Andre Iguodala was named MVP of the 2015 NBA Finals.
Here are the voting results for Finals MVP. Iggy with 7 votes; LeBron with 4. pic.twitter.com/XsgYAqsiAR— Rachel Nichols (@Rachel__Nichols) June 17, 2015
So yes, that means Steph Curry didn't get a single vote.
When asked in a recent mailbag if Steph deserved the award, Marc Stein of The New York Times -- who voted for Iguodala -- doubled down on his selection.
"I stand by my vote unequivocally," Stein wrote. "Iguodala was a hugely deserving pick who played (by far) Golden State's most effective defense against (LeBron) James at the height of his powers, while also averaging a critical 16.3 points, 5.8 rebounds and four assists.
"Iguodala was a series-changing force at both ends.The Warriors, remember, lost two of the first three games of those finals to a short-handed Cavaliers team. There was grave concern in the Golden State camp that Cleveland, even without the injured Kevin Love and having lost Kyrie Irving after Game 1, had seized control of the series.
"They were borderline reeling until Iguodala was moved into the starting lineup for Game 4."
Game 4, 2015 NBA Finals: After shootaround, Kerr said no starting lineup change. Of course, Iguodala famously took Bogut's spot. After the Warriors won that night, Kerr said: "I lied. No, I did. I lied ... sorry, but I don't think they hand you the trophy based on morality." 🤣 pic.twitter.com/Nxe12nwIrZ— Drew Shiller (@DrewShiller) April 7, 2020
Was Iguodala a worthy MVP? No doubt about it. In no way, shape or form is yours truly saying he shouldn't have taken home the hardware.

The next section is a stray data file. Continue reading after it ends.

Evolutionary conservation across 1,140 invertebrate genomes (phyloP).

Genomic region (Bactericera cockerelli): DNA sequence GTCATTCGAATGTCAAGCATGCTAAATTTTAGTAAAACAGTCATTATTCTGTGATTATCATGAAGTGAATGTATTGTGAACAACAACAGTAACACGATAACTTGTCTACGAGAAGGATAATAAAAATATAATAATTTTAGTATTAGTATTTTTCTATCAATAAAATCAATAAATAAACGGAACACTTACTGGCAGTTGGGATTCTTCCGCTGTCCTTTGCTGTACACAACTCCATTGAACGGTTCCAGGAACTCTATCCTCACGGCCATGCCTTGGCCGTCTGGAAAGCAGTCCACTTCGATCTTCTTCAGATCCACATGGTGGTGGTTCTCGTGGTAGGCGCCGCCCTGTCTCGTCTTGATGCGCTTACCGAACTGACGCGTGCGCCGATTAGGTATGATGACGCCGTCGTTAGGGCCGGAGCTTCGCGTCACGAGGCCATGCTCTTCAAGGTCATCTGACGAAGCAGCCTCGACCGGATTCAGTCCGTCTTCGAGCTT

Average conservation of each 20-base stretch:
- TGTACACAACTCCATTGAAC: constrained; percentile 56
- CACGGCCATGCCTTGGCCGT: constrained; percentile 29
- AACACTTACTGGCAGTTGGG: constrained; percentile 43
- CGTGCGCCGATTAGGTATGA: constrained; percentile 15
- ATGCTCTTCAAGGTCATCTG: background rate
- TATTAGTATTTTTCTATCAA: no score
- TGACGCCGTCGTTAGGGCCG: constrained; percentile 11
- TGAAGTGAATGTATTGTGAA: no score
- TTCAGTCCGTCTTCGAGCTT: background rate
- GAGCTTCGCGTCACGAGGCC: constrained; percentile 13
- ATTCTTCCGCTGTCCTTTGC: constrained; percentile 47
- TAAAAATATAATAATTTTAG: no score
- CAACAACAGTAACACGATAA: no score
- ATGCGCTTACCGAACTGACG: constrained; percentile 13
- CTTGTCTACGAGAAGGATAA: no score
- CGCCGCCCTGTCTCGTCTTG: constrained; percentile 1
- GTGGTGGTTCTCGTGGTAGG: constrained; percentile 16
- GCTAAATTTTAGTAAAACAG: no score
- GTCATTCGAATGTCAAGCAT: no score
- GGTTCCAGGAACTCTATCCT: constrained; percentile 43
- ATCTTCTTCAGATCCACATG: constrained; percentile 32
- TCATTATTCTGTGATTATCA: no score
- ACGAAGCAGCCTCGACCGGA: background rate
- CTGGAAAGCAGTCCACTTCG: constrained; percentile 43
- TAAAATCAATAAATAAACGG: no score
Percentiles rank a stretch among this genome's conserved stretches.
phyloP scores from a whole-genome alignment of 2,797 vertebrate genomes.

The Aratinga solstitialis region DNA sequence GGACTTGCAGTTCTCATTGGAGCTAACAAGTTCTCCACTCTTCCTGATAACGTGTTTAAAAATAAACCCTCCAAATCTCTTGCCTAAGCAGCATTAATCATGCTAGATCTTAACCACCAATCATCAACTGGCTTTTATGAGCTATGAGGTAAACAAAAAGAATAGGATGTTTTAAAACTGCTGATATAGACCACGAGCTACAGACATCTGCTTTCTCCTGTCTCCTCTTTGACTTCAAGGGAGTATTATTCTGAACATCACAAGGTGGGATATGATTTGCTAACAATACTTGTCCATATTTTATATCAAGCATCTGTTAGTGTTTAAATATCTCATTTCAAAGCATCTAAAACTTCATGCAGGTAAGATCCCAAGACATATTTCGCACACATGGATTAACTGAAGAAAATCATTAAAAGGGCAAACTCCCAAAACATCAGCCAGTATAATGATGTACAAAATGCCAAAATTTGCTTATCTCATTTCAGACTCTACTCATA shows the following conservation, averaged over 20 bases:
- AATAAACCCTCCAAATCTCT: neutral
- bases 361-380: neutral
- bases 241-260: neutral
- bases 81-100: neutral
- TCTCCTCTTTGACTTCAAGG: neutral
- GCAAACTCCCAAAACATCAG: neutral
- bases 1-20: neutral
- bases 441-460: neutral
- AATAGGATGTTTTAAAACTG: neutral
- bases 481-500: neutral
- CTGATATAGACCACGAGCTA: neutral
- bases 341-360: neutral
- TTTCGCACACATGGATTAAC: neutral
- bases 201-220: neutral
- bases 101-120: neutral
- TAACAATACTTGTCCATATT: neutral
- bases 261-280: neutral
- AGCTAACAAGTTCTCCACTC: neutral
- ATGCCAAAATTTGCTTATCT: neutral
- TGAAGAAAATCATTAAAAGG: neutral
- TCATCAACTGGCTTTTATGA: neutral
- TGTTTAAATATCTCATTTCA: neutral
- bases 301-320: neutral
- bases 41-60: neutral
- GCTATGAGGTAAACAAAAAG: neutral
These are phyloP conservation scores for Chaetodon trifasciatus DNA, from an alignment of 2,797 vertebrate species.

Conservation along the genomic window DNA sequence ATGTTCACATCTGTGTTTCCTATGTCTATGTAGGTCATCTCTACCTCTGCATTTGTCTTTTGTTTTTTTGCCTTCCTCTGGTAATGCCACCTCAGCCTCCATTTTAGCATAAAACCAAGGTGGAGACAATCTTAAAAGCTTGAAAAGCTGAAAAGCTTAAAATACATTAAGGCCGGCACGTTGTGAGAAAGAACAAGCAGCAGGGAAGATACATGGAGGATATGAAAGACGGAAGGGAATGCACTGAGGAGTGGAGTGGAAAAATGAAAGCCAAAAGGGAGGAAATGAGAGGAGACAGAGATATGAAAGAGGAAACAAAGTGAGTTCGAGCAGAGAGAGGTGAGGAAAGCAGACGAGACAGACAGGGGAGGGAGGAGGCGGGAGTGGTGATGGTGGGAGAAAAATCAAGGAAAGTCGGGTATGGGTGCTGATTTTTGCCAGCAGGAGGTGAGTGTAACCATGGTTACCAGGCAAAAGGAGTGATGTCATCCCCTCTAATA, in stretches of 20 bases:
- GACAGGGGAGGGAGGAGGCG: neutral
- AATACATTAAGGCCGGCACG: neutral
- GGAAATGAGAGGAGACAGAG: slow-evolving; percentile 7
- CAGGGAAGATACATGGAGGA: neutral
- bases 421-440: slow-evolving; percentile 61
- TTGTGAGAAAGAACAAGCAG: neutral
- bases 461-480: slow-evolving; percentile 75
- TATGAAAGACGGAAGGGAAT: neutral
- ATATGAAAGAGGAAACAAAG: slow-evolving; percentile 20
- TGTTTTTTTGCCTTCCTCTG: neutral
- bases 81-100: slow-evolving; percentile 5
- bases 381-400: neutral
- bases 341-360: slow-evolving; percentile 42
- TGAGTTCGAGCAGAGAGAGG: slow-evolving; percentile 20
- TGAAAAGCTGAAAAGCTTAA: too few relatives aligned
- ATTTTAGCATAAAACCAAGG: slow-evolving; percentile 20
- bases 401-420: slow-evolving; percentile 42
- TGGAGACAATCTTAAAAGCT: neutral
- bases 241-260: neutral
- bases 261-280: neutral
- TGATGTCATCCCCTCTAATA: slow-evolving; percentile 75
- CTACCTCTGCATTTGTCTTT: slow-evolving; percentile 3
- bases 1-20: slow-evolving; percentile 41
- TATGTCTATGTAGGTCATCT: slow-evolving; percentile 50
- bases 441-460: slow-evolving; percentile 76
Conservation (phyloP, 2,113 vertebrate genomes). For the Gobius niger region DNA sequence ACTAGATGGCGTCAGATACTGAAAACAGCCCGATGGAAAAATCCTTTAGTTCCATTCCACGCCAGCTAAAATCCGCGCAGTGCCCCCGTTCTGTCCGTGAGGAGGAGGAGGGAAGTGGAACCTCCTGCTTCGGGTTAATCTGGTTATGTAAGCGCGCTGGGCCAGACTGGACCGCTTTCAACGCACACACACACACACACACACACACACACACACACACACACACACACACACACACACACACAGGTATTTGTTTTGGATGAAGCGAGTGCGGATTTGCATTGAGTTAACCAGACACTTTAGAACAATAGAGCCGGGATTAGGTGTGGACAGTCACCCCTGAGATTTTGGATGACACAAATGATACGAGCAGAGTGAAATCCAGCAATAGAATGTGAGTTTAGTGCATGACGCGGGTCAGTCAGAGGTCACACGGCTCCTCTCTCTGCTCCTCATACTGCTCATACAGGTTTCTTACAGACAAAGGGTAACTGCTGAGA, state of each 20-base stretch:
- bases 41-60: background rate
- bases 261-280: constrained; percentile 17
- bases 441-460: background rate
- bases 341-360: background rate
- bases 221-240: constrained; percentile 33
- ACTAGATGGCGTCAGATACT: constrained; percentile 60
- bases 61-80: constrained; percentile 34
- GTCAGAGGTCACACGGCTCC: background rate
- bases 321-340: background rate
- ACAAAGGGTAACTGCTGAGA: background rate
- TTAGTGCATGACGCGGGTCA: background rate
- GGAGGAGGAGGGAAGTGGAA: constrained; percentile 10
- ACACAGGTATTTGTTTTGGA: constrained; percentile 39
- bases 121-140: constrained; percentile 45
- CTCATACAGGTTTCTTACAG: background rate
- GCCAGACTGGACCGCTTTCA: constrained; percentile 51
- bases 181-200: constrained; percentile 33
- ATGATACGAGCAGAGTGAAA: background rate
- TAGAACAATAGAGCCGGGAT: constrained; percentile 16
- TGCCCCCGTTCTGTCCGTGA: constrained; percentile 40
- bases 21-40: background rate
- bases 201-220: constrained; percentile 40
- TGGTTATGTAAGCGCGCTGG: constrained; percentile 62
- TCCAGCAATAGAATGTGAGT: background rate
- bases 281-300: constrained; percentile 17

But having said that, the truth is that Curry's presence and gravity opened things up in a big way:
Steph Curry wasn't Finals MVP in 2015 (Andre Iguodala was a very worthy winner). But just watch this clip so you don't forget why the Warriors were getting wide open shots... pic.twitter.com/yGepgfLQfW— Drew Shiller (@DrewShiller) August 28, 2018
In case you forget why Andre Iguodala was the 2015 Finals MVP pic.twitter.com/Mdwoj66NjU— Drew Shiller (@DrewShiller) September 18, 2017
Steph's performance in Game 2, without question, hurt his standing among the voters.
Steph Curry in the 2015 NBA Finals:— Drew Shiller (@DrewShiller) April 9, 2020
-Game 2 = 19 points (5-for-23 overall, 2-for-15 3s), 5 assists, 6 turnovers, 0 steals
-Other five games = 27.4 points, 49.5% overall, 46% 3s, 6.6 assists, 4.4 turnovers, 2.2 steals (plus 1,000 hockey assists after getting trapped at halfcourt)
And it's not like the two-time NBA MVP didn't have any big moments. With the series tied at two games apiece, he racked up 37 points (17 in the fourth quarter) in a pivotal Game 5 victory for the Warriors at Oracle Arena.
Steph Curry's 4th quarter in Game 6 of the 2015 Finals = 13 points (3-for-6 FG), two assists, zero turnovers, three rebounds and plays like this that don't show up in the box score ... pic.twitter.com/UB2JDyHzes— Drew Shiller (@DrewShiller) March 17, 2020
Game 5, 2015 NBA Finals. Mike Breen: "Curry for 3 ... BANG! Exclamation point." This 29-foot dagger gave Steph 33 points ... pic.twitter.com/MVDmlm0Wkh— Drew Shiller (@DrewShiller) April 9, 2020
Steph is a three-time NBA champion, but doesn't have a Finals MVP on his resume. If he finishes his career without one, some fans/media members, basketball pundits, etc. will knock his "legacy."
But as Micah Adams wrote for "NBA Canada" last week: "Saying that Stephen Curry's brilliance allowed for Andre Iguodala to win Finals MVP might be the perfect way of articulating his understated yet oversized impact."
We will leave you with this:
Andre Iguodala right after being named NBA Finals MVP: "I want to be just like Steph when I grow up." pic.twitter.com/0JI7lx5ZeF— Drew Shiller (@DrewShiller) March 17, 2020
That's more important than a Finals MVP, right?
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Why Marc Stein stands by not voting Steph Curry 2015 NBA Finals MVP originally appeared on NBC Sports Bay Area